Garth Brooks addresses ‘stir’ over saying his bar will serve Bud Light

Country Music star Garth Brooks addressed critics Monday after he said his bar would serve Bud Light and made other comments, and he again said he wants customers to show tolerance.

Brooks, the “Friends in Low Places” singer and Country Music Hall of Famer, said last week that his new bar in Nashville, Tennessee, would serve “all kinds of beer,” including Bud Light.

Before April, a bar’s serving Bud Light would be so unremarkable it needed no announcement, but the brand in the blue can has been a target of a right-wing backlash since it partnered with transgender influencer Dylan Mulvaney in a social media ad.

“We’re going to serve every brand of beer. We are. We just are. It’s not our decision to make,” Brooks said Wednesday at Billboard Country Live.

“Our thing is this: If you come into this house, love one another. If you’re an a–hole, there are plenty of other places on Lower Broadway to go,” he continued.

People upset with Brooks’ remarks vented online and said they would burn their merchandise.

Rep. Matt Gaetz, R-Fla., took exception to Brooks’ remarks, interpreting them as insulting.

Brooks addressed the controversy Monday on his livestream “Inside Studio G,” acknowledging that there had been a “quite a little bit of a stir” since the Billboard event.

“Everybody’s got their opinions. But inclusiveness is always going to be me,” Brooks said. “I think diversity is the answer to the problems that are here and the answer to the problems that are coming. So I love diversity. All inclusive, so all are welcome. I understand that might not be other people’s opinions, but that’s OK, man.”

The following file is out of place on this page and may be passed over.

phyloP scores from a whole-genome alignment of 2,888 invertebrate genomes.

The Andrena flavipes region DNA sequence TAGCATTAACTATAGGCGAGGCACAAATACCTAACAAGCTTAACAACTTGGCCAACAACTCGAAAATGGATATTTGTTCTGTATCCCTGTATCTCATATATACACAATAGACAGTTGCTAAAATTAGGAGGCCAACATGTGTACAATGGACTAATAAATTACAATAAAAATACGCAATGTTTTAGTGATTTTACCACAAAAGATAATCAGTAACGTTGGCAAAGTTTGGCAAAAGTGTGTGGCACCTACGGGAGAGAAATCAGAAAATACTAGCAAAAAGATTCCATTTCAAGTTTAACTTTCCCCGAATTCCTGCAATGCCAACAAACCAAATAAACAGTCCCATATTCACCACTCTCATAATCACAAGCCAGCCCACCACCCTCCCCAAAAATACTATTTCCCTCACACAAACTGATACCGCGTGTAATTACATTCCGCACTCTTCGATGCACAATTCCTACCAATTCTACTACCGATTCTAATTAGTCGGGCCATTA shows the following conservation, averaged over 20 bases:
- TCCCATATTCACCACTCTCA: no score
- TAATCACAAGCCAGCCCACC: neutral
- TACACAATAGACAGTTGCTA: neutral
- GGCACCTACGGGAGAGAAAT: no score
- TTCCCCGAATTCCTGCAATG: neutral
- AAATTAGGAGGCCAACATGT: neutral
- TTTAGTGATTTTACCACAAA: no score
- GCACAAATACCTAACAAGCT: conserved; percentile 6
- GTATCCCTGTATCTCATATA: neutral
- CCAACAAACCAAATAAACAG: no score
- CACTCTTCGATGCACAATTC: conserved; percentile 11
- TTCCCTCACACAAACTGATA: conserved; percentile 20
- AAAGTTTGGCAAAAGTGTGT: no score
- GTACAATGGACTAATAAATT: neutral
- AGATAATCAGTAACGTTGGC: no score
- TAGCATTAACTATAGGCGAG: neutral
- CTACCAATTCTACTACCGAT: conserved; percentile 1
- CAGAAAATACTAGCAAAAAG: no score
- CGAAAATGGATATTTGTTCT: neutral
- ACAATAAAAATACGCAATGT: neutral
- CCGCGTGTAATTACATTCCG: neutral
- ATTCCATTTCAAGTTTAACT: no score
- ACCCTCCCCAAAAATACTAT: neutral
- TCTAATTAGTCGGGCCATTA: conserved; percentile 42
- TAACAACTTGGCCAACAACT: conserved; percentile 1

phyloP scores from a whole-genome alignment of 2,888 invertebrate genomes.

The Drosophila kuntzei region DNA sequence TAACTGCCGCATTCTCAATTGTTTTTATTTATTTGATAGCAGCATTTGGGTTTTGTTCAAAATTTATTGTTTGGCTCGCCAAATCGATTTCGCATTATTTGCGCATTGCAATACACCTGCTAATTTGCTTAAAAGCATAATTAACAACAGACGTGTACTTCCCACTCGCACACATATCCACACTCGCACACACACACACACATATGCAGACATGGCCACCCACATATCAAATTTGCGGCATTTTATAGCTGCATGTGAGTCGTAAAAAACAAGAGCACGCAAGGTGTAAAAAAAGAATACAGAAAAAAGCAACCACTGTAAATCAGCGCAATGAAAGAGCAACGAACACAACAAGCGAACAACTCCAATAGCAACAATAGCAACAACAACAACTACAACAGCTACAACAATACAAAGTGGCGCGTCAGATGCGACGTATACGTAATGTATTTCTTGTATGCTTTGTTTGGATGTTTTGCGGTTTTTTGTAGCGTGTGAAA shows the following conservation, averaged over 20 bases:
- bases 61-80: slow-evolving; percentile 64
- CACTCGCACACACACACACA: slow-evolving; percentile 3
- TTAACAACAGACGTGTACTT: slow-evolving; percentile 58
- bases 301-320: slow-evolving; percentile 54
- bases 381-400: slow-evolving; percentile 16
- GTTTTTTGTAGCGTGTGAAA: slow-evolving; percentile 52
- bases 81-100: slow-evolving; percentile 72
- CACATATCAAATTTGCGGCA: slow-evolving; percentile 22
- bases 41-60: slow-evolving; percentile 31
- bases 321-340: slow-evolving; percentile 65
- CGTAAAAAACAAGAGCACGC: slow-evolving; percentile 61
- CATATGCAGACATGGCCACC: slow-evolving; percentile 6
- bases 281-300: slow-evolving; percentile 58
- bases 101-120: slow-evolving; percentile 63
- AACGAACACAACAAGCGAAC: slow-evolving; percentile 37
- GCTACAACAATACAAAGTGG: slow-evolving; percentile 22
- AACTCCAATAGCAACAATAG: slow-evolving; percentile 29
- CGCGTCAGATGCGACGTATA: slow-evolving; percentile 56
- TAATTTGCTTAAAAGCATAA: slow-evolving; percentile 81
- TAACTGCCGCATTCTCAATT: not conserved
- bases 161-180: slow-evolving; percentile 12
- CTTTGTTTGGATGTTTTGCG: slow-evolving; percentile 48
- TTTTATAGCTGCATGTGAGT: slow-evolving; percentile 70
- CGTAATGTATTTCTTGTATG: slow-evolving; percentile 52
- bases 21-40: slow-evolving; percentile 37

Brooks also said that Bud Light is one of most popular beers in America, that as a bar owner he will sell it and that he would let the patrons decide whether to buy it or not.

“So, here’s the deal, man, if you want to come to Friends in Low Places, come in. But come in with love, come in with tolerance, patience. Come in with an open mind, and it’s cool,” Brooks said.

“And if you’re one of those people that just can’t do that, I get it,” he said. “If you ever are one of those people that want to try, come.”

Mulvaney debuted her partnership with Bud Light the weekend of the NCAA men’s and women’s basketball national championships in early April, sharing a sponsored post on her Instagram account to her then-1.2 million followers.

Anheuser-Busch, Bud Light’s parent company, then upset some with its reaction to the anger over Mulvaney. Owners of some gay bars in Chicago vowed to boycott the company’s beer, with one saying the company had buckled to hate and vitriol.

Bud Light’s sales slumped after the backlash.

A number of states have passed laws targeting transgender issues, including one in Florida that makes it difficult or impossible for adults to get gender-affirming care.

Valeriya Antonshchuk contributed.

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